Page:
The Power of Paper in Business Communications
Confucius was wrong - it is good to live in interesting times ...
I'm deep-diving into a number of projects at work, while juggling a
sudden surge in business travel (the majority of my tweets of late).
All of the work involves significant change - different tools &
process, or reworking process "traditions" that have ossified over
multiple years and a succession of owners. I have developed a stack of
notes on a range of topics - excellent blog fodder regarding
requirements gathering, knowledge capture, resistance to change, etc.
All will come out in series, but I've got to dedicate a few paragraphs
to some foundational topics. These may sound mundane, but I beg your
patience - they will establish elements of communication style that act
as subtle yet powerful levers in capturing the knowledge, improving the
process, and making the changes happen.
The first item on my list has it's roots in Zig
Ziglar and classic sales techniques: the Power of Paper. I found
an article on edmunds.com
that summarizes it nicely (added emphasis is mine)...
There is something convincing about hard copies. When something is printed out, it lends substantially more validity to a
subject than just the spoken word. Nowhere is this more true than when
you're in the heat of battle. That is, when you're at the dealership
negotiating the price for your new set of wheels.
Rather than just tell the salesman ... that Edmunds' [price] is, for
example, $26,393, show them a printout from when you priced out the
car. That way, they know you're not just throwing out numbers. And
let's face it, Edmunds is pretty well recognized so it's not like they
won't know what you're referring to.
For some reason, paper bestows a tangible authenticity that has
an impact on the conversation. Of course, the Edmunds brand-name
certainly bestows additional legitimacy of the printout; it's not enough
to print off an e-mail or start up your word processor and type out a
few paragraphs on a blank sheet of paper. Give your paper deliverables
some look/feel legitimacy by using all those features that Microsoft / Open Office
developers so kindly provided - page headers, footers, multiple fonts,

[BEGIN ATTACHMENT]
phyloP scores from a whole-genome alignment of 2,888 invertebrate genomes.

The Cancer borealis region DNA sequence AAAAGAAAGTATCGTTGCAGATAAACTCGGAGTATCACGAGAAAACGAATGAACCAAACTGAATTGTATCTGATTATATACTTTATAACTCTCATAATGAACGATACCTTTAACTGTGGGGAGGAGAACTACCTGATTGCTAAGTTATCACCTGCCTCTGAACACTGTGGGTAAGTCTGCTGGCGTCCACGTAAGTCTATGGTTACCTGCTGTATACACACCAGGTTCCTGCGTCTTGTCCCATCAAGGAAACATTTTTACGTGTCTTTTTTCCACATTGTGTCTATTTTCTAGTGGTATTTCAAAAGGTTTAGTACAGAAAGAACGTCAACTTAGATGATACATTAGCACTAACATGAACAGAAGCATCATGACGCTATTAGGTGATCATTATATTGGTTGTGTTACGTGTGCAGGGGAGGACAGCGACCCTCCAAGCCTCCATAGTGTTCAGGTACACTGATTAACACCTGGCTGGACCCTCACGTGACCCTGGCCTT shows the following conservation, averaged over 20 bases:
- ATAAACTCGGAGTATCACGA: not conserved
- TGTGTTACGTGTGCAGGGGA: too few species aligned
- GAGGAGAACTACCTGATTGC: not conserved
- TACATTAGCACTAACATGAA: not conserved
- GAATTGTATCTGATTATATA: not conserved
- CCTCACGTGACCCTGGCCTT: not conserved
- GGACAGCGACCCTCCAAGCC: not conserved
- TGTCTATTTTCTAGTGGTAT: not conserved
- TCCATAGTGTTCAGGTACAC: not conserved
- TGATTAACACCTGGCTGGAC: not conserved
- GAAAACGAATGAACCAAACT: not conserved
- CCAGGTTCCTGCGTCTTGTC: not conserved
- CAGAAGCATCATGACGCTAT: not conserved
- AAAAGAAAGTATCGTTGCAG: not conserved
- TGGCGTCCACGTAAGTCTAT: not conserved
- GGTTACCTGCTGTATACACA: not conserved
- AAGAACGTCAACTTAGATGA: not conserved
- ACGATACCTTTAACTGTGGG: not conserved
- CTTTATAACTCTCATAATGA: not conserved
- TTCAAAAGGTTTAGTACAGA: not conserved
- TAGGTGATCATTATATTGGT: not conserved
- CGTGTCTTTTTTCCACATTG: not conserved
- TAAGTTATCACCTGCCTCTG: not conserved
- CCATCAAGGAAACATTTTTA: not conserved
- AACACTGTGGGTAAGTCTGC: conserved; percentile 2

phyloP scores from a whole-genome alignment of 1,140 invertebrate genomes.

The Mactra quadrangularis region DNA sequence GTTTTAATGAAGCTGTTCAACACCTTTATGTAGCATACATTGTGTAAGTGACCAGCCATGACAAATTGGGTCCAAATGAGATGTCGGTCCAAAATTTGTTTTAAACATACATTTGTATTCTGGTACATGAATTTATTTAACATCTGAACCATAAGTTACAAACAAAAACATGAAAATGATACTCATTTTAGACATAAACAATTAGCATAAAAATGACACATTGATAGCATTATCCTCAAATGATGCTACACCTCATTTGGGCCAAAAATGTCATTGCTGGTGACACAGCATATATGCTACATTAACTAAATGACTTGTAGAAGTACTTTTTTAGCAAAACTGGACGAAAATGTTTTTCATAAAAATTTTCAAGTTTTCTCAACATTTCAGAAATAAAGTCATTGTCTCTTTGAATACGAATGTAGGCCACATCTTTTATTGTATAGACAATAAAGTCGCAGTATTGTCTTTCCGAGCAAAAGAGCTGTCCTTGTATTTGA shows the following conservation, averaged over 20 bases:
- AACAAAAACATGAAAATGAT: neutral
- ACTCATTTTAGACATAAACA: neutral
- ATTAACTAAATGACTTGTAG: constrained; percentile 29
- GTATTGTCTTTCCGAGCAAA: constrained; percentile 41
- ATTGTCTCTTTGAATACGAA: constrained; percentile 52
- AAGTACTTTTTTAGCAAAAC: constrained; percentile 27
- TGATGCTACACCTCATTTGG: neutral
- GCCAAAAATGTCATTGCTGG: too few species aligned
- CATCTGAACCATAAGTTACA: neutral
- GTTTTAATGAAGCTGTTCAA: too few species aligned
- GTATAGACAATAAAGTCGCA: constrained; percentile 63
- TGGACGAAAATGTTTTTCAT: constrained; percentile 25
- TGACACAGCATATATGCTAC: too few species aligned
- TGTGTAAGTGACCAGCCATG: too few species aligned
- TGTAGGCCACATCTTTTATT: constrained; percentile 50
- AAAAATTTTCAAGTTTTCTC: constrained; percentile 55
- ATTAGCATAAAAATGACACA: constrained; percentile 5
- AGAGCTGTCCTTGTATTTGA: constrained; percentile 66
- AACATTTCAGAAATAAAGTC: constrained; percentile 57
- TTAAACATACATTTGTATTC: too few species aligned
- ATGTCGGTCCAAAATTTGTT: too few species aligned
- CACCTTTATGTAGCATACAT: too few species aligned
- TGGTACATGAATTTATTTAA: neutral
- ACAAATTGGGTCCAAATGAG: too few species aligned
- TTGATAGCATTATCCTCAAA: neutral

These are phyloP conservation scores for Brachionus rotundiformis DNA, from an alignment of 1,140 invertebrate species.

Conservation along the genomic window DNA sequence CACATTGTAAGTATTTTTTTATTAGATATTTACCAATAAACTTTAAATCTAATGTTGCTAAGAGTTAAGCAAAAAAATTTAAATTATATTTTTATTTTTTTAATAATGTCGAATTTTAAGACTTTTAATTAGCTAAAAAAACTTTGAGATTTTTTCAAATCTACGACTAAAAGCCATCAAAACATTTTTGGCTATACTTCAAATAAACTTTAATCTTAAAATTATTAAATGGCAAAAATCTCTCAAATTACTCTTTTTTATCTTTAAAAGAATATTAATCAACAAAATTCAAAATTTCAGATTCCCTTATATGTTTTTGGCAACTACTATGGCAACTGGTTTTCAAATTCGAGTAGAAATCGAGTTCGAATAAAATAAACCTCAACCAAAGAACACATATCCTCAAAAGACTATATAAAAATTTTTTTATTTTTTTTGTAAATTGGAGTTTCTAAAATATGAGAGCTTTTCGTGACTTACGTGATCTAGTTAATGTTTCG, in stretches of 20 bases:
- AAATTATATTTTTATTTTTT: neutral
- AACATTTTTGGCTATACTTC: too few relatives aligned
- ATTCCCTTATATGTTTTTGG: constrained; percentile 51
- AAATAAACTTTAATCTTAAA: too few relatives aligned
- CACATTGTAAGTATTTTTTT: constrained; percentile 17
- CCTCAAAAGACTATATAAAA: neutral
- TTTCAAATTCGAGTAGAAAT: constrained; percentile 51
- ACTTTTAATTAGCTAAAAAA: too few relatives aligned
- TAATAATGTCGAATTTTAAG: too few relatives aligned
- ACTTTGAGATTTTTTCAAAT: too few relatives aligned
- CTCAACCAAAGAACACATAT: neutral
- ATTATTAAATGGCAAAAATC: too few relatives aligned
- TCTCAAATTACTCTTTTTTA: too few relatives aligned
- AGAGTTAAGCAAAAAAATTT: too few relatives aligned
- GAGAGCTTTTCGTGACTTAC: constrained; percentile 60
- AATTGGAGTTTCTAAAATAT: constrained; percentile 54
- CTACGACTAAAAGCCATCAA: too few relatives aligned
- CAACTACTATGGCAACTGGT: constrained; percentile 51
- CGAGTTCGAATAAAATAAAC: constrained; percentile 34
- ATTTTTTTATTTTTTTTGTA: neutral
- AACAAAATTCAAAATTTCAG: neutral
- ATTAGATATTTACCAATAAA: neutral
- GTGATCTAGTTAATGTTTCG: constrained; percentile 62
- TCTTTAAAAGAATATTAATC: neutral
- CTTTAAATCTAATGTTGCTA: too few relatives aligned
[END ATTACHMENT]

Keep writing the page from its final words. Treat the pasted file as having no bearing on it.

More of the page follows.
etc. As a concrete example, I have posted my "white paper" document
template (available here); it has been refined over the
years, and has a number of formatting and content details that present
clean, professional looking deliverables suitable for any general topic.
I've also used this as a base for more complex templates - project
proposals, requirements gathering, RFPs, and management presentations.
So what are these "details"? Let me lay out a few Concepts for effective
documents, and detail how the template makes it real:
Concept 1: Why take two pages if you can fit into one?
In Practice: Page layout details (such as margins set to a half
inch all-around). Paragraph styles that add three or six points before
each paragraph or section header (instead of extra carriage returns).
Concept 2: Pages are meant to be printed - the physical
page is important.
In Practice: Make the left margin 0.75 inches - we're adding
space for a three-hole punch. Print the page number and total pages on
each page - when folks are shuffling the stack, they will know when
pages are missing. Print the Last Updated date on each page; this
serves as an effective version indicator.
Concept 3: Printed and/or electronic deliverables often contain
intellectual property or other information that should be kept
Many folks place the corporate logo prominently in the
header or footer of every page - this is usually a waste of toner and
space (we all know what company we work for - why waste the white space?
I prefer the watermark - it's subtler, yet clearly stands every page - a
classy touch (see also Concept 4). Plus, the page footer should say
something along the lines of "Proprietary and Confidential". NB: Every
page is key - just putting logos and confidentiality notices on a cover
page isn't enough.
Concept 4: It's better to look good than to be good.
Well, you do need good content - but a polished look
definitely adds to the air of legitimacy. This is the biggest reason for
the header, footer, and watermark on every page. Also, a Table of
Contents is recommended for deliverables that have more than three
pages. Note that the template sets the TofC at the top of the first
page, but doesn't necessarily add a page break. Who needs the added
Concept 5: Templates can facilitate better content while they support a
standard (and polished) look.
Good document templates are self-documenting - they feature
instructions and best-practice notes within the template itself.
Templates for specific types of documents (say, RFPs) will contain a
table of contents and a "shell" of empty sections that capture the most
effective way to present the information. You can also add stock text
for common passages; for example, I've written about effective outlines
for project proposals. The template for these proposals is actually many
pages long, because it's filled with sample text, such as a list of
common project risks or assumptions.
Of course I'm always looking for ways to improve my templates - so any
feedback is welcome!